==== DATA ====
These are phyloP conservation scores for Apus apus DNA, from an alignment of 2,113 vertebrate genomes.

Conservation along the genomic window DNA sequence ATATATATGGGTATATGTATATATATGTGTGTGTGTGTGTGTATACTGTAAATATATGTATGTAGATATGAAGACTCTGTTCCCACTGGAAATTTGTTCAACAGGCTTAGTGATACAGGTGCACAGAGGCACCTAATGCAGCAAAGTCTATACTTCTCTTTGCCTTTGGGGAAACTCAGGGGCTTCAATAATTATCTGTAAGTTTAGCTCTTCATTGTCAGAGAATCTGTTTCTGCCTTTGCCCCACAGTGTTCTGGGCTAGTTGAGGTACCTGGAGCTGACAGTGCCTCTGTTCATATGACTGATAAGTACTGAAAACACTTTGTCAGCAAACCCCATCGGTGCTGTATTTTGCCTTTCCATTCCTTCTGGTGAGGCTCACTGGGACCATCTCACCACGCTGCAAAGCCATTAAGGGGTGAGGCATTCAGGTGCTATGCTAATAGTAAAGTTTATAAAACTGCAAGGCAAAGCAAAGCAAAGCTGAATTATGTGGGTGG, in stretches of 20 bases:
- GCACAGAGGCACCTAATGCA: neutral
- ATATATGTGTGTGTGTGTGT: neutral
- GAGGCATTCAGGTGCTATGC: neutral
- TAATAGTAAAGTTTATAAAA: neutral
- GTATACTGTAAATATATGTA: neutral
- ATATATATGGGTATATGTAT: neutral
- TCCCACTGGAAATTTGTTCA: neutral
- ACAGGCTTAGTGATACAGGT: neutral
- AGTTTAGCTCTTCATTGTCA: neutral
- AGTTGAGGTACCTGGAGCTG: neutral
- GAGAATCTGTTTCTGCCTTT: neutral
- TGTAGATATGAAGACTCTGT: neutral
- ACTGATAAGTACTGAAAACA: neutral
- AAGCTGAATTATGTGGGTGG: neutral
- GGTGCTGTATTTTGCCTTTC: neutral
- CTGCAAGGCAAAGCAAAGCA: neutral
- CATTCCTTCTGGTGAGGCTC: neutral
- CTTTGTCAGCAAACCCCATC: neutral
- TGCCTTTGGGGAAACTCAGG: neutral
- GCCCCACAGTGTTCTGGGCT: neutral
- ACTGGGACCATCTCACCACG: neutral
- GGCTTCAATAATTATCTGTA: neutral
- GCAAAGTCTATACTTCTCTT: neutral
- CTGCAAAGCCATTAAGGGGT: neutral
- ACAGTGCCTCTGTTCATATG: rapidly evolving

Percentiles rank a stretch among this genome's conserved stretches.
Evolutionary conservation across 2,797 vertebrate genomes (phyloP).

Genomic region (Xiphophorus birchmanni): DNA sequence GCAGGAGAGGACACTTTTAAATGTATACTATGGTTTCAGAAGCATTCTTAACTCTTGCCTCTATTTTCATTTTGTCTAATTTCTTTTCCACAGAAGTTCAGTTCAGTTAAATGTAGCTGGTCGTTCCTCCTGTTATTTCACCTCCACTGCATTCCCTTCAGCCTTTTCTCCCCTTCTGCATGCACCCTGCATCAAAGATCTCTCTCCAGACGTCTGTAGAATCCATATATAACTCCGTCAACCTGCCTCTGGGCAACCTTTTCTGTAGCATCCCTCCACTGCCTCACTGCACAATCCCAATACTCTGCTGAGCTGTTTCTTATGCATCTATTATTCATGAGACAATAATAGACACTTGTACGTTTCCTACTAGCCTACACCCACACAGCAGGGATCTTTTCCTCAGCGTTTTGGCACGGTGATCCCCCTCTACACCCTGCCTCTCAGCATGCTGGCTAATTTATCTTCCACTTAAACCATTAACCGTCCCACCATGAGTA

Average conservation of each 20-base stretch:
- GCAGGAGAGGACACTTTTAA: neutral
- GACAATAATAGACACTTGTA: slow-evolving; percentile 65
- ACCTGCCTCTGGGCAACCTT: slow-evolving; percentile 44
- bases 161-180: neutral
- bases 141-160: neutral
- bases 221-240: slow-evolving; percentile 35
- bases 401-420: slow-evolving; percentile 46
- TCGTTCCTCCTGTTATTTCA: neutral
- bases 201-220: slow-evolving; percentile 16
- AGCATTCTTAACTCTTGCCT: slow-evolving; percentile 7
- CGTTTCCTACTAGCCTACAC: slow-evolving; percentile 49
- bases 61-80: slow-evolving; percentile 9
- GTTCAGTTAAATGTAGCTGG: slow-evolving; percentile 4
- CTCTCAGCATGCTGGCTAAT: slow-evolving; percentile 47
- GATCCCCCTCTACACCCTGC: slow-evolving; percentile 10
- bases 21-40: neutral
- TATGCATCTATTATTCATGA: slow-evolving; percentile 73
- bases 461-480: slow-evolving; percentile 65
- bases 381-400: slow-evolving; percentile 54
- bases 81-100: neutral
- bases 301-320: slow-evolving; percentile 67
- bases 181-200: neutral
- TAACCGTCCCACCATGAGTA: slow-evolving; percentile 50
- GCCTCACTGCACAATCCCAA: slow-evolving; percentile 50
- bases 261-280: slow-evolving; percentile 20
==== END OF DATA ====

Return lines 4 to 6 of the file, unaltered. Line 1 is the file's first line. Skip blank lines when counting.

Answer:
- ATATATGTGTGTGTGTGTGT: neutral
- GAGGCATTCAGGTGCTATGC: neutral
- TAATAGTAAAGTTTATAAAA: neutral